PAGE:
With projects like David Fincher’s The Killer & George C. Wolfe’s Rustin being pushed to 2023, many awards season pundits put Netflix’s strongest chances for Best Picture at the Oscars with Noah Baumbach’s latest, White Noise, and for good reason.
Baumbach’s last film, the critically acclaimed divorce drama Marriage Story, was nominated for Best Picture in 2020 before the world shut down. It gave Netflix their first acting Oscar with Laura Dern’s supporting performance. It also gave us one of the best “memed” movies of that year, complete with arguing velociraptors. Google if unfamiliar.
So, with Baumbach’s indie film god reputation and growing respect in awards circles, clearly, Netflix would have another dog in the hunt this year.
And then you heard the words “professor of Hitler studies” and thought you might want to slow down.
Based on the U.S. National Book Award winning novel of the same name from Don DeLillo, the plot of White Noise can sound quite daunting to the average filmgoer. Following a year in the life of a death-obsessed Hitler Studies professor and his family as they traverse through the challenges of a chemical spill turned airborne toxic event, an illegal prescription drug trial, & a seedy motel confrontation at gunpoint.
It sounds pretty unadaptable when you say it like that, but what Baumbach creates is a relentless & rich tapestry of obsessions, distractions, and philosophies, all aimed at the idea of avoiding the inevitable conclusion of our lives: consumerism, religion, celebrity worship, drug abuse.
It’s all a part of avoiding what confronts us all the time. Some more than others, but probably none more than Jack (Adam Driver) & Babette (Greta Gerwig) who take us on a rollercoaster ride that devolves in a way only akin to the dark comedies of Joel & Ethan Coen.
In fact, some of the best things about this film is how Baumbach utilizes his increased budget this time around to create a second act that has action stunts and set pieces that feel more early Spielberg than Baumbach’s previous work. The influences don’t stop there either as we get highly intellectual, rapid-fire cross-talking dialogue that makes you feel like you’re in a Robert Altman film and moments of heightened reality where characters talk in a manner not heard in real life like you’re in a David Lynch film.
The only disappointment for me, and perhaps Netflix, is that the film will most likely prove too much for awards love this time around.
In fact, White Noise might become an awards season oddity onto itself. Very rarely do you hear the combination of a film that OPENS the Venice Film Festival AND the New York Film Festival and might not have one nomination for the Oscars.
Even though the performances are quite strong and the degree of difficulty in adapting DeLillo’s novel is even stronger, the best chance for the film during awards season might be with LCD Soundsystem.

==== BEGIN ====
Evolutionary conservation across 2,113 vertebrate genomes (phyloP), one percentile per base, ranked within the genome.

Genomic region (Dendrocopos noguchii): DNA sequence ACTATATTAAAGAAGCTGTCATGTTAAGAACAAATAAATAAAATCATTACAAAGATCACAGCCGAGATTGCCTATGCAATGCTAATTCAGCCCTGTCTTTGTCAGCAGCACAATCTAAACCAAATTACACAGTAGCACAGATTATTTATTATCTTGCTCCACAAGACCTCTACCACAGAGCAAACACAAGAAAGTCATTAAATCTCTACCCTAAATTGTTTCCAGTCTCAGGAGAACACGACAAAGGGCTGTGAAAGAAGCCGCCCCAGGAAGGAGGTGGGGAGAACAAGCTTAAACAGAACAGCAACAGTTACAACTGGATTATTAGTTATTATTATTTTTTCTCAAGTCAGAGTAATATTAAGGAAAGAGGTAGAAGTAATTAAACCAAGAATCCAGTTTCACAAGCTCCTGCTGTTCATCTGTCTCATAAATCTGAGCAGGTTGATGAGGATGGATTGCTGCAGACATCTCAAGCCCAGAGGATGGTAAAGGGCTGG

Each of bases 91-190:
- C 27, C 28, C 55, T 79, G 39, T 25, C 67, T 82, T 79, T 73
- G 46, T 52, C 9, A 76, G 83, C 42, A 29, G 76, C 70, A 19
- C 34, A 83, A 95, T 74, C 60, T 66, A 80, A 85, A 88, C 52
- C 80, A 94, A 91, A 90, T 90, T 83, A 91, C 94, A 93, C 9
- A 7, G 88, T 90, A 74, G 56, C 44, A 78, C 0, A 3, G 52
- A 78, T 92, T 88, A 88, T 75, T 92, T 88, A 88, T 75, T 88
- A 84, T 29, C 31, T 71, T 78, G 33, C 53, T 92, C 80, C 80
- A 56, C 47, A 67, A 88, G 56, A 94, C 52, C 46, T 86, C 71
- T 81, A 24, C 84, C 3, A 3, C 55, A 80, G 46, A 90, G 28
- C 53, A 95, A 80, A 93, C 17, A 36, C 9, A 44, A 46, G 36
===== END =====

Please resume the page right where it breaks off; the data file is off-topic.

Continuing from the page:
Yes. That LCD Soundsystem.
During the final moments of the film into the end credits, Baumbach sticks the landing with one of the most engrossing & straight up fun sequences as a grocery store turns into a dance party with the punctuation mark being the hypnotically delightful earworm “New Body Rhumba” by, you guessed it, LCD Soundsystem.
If you love “Daft Punk Playing at My House”, wait until you get LCD playing on aisle 12.
The song has already been nominated for Best Song at the upcoming Critics Choice Awards and this critic can hope for the same nomination (and win) come Oscar Sunday.
Overall, Baumbach stretches everything he could possibly imagine doing in a film and takes the biggest swing of his career with this one. Many will feel that the movie is simply too much to take in on first viewing, but I feel like once you see past the “noise” that this film presents in bunches, you see it for the bold and sometimes ridiculous meditations & darkly comedic moments that make the movie persistently entertaining.
Watch White Noise If You Like
- Marriage Story
- The Meyerowitz Stories (New and Selected)
- Kicking & Screaming (1995)
- The Life Aquatic with Steve Zissou
MVP of White Noise
Adam Driver as Jack Gladney.
Tasked with playing a death-obsessed Hitler Studies professor who doesn’t really know how to speak German can sound like a hard pass to most actors, but not Adam Driver.
Constantly pushing himself to do fresh, exciting, & borderline impossible roles, Driver moves closer to the brink with Gladney’s dizzyingly intellectual yet chronically needy character that is at the center of almost every frame.
PLAY, PAUSE, OR STOP?
While not for everyone and perhaps not even for the Academy this time around, White Noise will still leave Baumbach & DeLillo fans with a sly, knowing smile on their face.